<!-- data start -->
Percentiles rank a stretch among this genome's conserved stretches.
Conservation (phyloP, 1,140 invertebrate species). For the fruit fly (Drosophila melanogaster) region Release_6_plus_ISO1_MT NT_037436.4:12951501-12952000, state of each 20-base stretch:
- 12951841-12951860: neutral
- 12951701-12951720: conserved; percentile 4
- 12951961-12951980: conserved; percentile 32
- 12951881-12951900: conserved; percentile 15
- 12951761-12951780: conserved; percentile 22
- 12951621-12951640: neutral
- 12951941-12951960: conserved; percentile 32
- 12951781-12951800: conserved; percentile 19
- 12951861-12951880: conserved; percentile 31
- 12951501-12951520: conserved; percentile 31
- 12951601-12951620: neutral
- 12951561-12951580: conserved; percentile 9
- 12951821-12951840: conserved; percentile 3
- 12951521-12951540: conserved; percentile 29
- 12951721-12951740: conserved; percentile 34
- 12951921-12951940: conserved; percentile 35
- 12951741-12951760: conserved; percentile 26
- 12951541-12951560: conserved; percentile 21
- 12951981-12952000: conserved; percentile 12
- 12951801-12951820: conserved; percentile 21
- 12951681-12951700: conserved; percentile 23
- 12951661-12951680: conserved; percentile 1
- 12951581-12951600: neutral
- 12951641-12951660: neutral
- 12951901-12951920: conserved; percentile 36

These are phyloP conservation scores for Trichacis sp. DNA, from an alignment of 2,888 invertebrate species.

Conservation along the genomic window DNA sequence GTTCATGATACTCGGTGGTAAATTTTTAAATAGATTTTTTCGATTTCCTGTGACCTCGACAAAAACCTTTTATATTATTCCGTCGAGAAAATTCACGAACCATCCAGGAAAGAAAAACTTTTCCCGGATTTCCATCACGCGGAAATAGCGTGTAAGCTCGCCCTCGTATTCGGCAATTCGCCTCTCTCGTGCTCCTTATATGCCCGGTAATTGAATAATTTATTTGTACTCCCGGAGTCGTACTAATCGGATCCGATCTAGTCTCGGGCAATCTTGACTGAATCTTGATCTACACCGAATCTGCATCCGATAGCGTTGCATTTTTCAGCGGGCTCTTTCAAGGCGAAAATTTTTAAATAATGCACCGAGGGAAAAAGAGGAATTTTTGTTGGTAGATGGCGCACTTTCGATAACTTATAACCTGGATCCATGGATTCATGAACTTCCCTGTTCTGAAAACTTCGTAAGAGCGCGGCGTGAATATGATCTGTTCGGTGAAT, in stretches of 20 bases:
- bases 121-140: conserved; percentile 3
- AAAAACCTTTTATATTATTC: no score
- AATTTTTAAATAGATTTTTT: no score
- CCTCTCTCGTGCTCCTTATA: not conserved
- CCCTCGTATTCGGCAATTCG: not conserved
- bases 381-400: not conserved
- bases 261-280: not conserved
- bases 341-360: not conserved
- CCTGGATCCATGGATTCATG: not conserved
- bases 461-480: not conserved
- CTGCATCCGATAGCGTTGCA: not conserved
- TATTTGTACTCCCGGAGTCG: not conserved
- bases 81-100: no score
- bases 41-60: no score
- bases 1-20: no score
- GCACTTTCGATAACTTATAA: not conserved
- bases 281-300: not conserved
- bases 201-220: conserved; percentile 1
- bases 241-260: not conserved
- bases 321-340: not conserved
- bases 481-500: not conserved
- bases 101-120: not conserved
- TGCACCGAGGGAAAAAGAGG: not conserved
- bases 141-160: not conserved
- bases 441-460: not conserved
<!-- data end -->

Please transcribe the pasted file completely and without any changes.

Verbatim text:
Percentiles rank a stretch among this genome's conserved stretches.
Conservation (phyloP, 1,140 invertebrate species). For the fruit fly (Drosophila melanogaster) region Release_6_plus_ISO1_MT NT_037436.4:12951501-12952000, state of each 20-base stretch:
- 12951841-12951860: neutral
- 12951701-12951720: conserved; percentile 4
- 12951961-12951980: conserved; percentile 32
- 12951881-12951900: conserved; percentile 15
- 12951761-12951780: conserved; percentile 22
- 12951621-12951640: neutral
- 12951941-12951960: conserved; percentile 32
- 12951781-12951800: conserved; percentile 19
- 12951861-12951880: conserved; percentile 31
- 12951501-12951520: conserved; percentile 31
- 12951601-12951620: neutral
- 12951561-12951580: conserved; percentile 9
- 12951821-12951840: conserved; percentile 3
- 12951521-12951540: conserved; percentile 29
- 12951721-12951740: conserved; percentile 34
- 12951921-12951940: conserved; percentile 35
- 12951741-12951760: conserved; percentile 26
- 12951541-12951560: conserved; percentile 21
- 12951981-12952000: conserved; percentile 12
- 12951801-12951820: conserved; percentile 21
- 12951681-12951700: conserved; percentile 23
- 12951661-12951680: conserved; percentile 1
- 12951581-12951600: neutral
- 12951641-12951660: neutral
- 12951901-12951920: conserved; percentile 36

These are phyloP conservation scores for Trichacis sp. DNA, from an alignment of 2,888 invertebrate species.

Conservation along the genomic window DNA sequence GTTCATGATACTCGGTGGTAAATTTTTAAATAGATTTTTTCGATTTCCTGTGACCTCGACAAAAACCTTTTATATTATTCCGTCGAGAAAATTCACGAACCATCCAGGAAAGAAAAACTTTTCCCGGATTTCCATCACGCGGAAATAGCGTGTAAGCTCGCCCTCGTATTCGGCAATTCGCCTCTCTCGTGCTCCTTATATGCCCGGTAATTGAATAATTTATTTGTACTCCCGGAGTCGTACTAATCGGATCCGATCTAGTCTCGGGCAATCTTGACTGAATCTTGATCTACACCGAATCTGCATCCGATAGCGTTGCATTTTTCAGCGGGCTCTTTCAAGGCGAAAATTTTTAAATAATGCACCGAGGGAAAAAGAGGAATTTTTGTTGGTAGATGGCGCACTTTCGATAACTTATAACCTGGATCCATGGATTCATGAACTTCCCTGTTCTGAAAACTTCGTAAGAGCGCGGCGTGAATATGATCTGTTCGGTGAAT, in stretches of 20 bases:
- bases 121-140: conserved; percentile 3
- AAAAACCTTTTATATTATTC: no score
- AATTTTTAAATAGATTTTTT: no score
- CCTCTCTCGTGCTCCTTATA: not conserved
- CCCTCGTATTCGGCAATTCG: not conserved
- bases 381-400: not conserved
- bases 261-280: not conserved
- bases 341-360: not conserved
- CCTGGATCCATGGATTCATG: not conserved
- bases 461-480: not conserved
- CTGCATCCGATAGCGTTGCA: not conserved
- TATTTGTACTCCCGGAGTCG: not conserved
- bases 81-100: no score
- bases 41-60: no score
- bases 1-20: no score
- GCACTTTCGATAACTTATAA: not conserved
- bases 281-300: not conserved
- bases 201-220: conserved; percentile 1
- bases 241-260: not conserved
- bases 321-340: not conserved
- bases 481-500: not conserved
- bases 101-120: not conserved
- TGCACCGAGGGAAAAAGAGG: not conserved
- bases 141-160: not conserved
- bases 441-460: not conserved